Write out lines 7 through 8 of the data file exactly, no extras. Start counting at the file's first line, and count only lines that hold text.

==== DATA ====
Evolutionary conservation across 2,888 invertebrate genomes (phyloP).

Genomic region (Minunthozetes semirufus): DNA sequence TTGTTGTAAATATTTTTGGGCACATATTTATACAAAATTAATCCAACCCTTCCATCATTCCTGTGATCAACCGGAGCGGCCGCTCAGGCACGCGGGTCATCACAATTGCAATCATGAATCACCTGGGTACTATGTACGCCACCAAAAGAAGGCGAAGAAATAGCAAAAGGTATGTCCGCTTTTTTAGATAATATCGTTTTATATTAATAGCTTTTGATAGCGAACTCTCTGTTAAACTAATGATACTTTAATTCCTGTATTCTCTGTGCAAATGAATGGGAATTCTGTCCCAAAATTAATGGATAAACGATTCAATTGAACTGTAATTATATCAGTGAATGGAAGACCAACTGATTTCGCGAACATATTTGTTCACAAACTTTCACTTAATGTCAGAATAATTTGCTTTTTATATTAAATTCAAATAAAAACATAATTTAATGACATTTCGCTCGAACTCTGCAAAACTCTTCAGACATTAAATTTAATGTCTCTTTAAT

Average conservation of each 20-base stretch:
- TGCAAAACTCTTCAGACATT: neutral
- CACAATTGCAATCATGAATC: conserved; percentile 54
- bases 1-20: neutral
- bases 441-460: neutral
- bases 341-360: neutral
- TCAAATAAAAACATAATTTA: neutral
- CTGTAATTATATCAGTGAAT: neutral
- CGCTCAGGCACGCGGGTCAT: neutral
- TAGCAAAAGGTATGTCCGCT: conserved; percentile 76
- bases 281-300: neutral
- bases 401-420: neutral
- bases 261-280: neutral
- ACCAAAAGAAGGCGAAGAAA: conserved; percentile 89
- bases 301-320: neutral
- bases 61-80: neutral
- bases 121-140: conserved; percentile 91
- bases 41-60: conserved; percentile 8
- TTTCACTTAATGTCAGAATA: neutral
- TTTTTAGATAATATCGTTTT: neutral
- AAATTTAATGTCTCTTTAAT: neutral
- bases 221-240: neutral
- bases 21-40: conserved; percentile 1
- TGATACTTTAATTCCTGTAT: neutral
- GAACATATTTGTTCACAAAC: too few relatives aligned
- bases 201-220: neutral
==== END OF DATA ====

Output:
- bases 441-460: neutral
- bases 341-360: neutral